The Friend of the Sea certification contributes to conservation and sustainability of Aquariums by certifying the animal welfare and promoting the environmental policy
Public aquaria are home to both freshwater and saltwater aquatic animals and plants for the public to observe and enjoy. Since 1990, more than 100 public aquaria have opened, and their number continues to grow each year. The expansion reflects public enthusiasm, increasing awareness, and sensitivity to conservation issues and sustainability.
Friend of the Sea believes that Aquariums offer not only a unique experience to engage closely with animals, but an underappreciated opportunity to foster public appreciation and advocacy to aquatic conservation and sustainability.
The educational opportunities offered by aquaria offer the public a means to appreciate the intrinsic value of nature by witnessing it firsthand. Experiencing aquatic life firsthand allows individuals to develop affection for the animals, and when the experience is matched with education revolving the undesirable state of the aquatic environment, empathetic reactions can be evoked which translates to promoting pro-environmental behavior change. With 150 million people visiting aquaria a year, there exist huge opportunities to educate and build love for our oceans.
Can public aquaria be green?
Yes – public aquaria can certainly be sustainable!
With the industry experiencing rapid growth, we need to ensure that green aquaria are actively involved in conservation breeding programs to maintain the sustainability of threatened ornamental fish species as well as the sustainability of our environment. Indeed, aquaria have the responsibility to reach out to the population and teach them about conservation, sustainability to safeguard the integrity of aquatic life.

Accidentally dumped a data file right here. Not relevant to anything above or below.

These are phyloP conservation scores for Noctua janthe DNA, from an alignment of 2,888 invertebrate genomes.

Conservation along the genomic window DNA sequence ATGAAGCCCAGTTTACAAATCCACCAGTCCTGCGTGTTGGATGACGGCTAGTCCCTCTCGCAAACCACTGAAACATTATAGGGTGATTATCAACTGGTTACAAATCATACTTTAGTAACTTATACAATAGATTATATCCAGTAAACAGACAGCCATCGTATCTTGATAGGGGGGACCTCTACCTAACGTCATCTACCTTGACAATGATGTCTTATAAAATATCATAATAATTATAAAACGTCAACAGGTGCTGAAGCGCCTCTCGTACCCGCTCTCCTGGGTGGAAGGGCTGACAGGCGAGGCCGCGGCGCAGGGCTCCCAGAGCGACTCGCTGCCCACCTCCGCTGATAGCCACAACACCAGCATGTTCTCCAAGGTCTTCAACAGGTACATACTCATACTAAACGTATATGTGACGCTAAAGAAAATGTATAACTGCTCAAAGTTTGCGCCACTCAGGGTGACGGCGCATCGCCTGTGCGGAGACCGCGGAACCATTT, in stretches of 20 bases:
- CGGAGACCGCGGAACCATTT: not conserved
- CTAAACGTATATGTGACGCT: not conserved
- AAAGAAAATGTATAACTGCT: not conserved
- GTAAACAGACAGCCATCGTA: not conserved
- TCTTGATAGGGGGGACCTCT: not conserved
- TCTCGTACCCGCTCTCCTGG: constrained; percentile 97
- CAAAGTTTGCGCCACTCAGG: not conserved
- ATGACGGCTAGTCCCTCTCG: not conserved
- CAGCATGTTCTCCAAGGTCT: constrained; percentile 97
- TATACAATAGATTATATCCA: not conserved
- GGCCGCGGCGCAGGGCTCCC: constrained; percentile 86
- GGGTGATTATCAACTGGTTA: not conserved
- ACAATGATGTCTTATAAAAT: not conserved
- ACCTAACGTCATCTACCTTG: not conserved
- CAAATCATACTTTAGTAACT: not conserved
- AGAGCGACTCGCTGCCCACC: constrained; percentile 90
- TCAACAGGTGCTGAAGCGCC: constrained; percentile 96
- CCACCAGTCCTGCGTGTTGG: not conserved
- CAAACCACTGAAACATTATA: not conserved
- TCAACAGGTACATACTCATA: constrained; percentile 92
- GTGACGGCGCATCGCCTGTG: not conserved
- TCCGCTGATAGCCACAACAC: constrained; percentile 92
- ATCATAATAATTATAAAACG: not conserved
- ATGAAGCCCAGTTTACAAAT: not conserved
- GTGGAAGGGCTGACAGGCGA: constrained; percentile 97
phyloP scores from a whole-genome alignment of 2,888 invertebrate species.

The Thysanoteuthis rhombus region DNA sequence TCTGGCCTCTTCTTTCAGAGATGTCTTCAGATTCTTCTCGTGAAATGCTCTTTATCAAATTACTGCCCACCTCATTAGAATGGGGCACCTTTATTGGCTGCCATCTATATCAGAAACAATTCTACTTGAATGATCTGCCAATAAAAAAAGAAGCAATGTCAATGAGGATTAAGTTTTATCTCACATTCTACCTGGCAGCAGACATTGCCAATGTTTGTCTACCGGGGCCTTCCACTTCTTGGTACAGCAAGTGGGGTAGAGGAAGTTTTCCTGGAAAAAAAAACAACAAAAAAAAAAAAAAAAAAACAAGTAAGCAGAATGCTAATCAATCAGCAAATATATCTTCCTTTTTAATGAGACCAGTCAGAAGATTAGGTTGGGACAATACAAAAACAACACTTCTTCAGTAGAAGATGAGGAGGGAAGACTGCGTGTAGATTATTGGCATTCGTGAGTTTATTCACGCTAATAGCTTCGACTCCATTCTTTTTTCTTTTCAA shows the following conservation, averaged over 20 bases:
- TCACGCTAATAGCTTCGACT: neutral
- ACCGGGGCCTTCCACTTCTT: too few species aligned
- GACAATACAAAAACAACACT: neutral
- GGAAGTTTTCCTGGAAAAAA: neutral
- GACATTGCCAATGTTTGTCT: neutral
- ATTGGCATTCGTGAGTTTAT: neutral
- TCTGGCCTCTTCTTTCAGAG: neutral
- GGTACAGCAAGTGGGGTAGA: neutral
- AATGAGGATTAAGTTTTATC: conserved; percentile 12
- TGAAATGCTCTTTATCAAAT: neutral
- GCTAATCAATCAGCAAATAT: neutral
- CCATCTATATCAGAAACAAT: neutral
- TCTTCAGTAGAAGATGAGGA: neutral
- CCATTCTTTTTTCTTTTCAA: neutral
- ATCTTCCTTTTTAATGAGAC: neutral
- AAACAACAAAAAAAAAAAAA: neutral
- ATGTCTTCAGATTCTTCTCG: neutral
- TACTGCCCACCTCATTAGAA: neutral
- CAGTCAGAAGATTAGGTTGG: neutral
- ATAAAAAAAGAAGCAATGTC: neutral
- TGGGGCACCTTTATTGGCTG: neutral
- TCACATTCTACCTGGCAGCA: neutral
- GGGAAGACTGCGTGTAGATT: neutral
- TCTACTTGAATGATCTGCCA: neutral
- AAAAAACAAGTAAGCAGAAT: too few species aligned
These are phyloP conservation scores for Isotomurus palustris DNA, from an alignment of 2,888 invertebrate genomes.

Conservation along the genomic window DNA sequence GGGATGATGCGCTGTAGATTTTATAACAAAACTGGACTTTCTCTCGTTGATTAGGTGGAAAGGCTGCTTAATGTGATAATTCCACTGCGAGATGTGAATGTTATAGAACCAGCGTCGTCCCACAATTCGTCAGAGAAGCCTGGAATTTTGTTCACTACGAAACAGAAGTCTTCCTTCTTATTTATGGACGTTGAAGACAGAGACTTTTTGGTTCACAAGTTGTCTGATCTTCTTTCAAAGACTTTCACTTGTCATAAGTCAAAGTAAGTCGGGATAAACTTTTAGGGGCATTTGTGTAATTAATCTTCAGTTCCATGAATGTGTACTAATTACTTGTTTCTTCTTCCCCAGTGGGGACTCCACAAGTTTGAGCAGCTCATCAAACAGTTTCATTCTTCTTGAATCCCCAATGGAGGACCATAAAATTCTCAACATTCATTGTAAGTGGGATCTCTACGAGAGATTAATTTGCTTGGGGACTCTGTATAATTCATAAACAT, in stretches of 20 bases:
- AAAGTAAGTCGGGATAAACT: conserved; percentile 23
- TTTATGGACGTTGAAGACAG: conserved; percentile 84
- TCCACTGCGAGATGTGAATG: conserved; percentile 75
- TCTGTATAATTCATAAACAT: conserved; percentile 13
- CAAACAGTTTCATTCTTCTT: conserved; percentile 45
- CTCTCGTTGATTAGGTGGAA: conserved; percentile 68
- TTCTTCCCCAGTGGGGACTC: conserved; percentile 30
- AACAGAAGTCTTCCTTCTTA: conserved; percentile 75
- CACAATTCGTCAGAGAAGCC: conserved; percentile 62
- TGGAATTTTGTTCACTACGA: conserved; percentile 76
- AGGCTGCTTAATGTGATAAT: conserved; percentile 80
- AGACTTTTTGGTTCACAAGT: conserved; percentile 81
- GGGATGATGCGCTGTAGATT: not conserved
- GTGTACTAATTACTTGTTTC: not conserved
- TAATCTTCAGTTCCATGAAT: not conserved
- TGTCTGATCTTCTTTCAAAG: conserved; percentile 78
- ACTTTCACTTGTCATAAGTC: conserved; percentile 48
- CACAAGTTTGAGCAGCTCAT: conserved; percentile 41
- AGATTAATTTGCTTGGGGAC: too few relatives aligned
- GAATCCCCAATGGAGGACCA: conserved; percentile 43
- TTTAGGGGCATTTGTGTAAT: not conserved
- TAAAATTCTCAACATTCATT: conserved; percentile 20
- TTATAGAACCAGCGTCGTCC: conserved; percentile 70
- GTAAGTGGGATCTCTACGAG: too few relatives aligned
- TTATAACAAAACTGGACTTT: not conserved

It is estimated that public aquaria may attract as many as 450 million visitors a year!
The Standard for Green Aquaria Certification
Friend of the Sea criteria for sustainable aquaria certification require:
The sustainable ornamental species certification refers to tropical marine and freshwater aquatic species kept at home and in public aquaria. It is estimated that more than 2 billion live aquatic ornamental species are moved annually worldwide, including fishes, corals, crustaceans, mollusks, aquatic plants, and live rocks.
If managed sustainably, the trade in wild caught ornamental fish and other aquatic life can support jobs in predominantly rural, low-income coastal communities, providing strong economic incentives for coral reef conservation in regions where other options for generating revenue are limited.
However, the trade of ornamental species for aquaria has the potential to add pressure to these ecosystems, through the overexploitation of some species and damaging the coral reef.
That’s why Friend of the Sea has developed a certification program for sustainable collection and farming of ornamental species.
The Standard for Ornamental Fish Sustainability
Friend of the Sea’s Ornamental Species Standard, which includes a Chain of Custody audit, helps protect and safeguard the natural environment.
Friend of the Sea criteria for sustainable ornamental species certification require: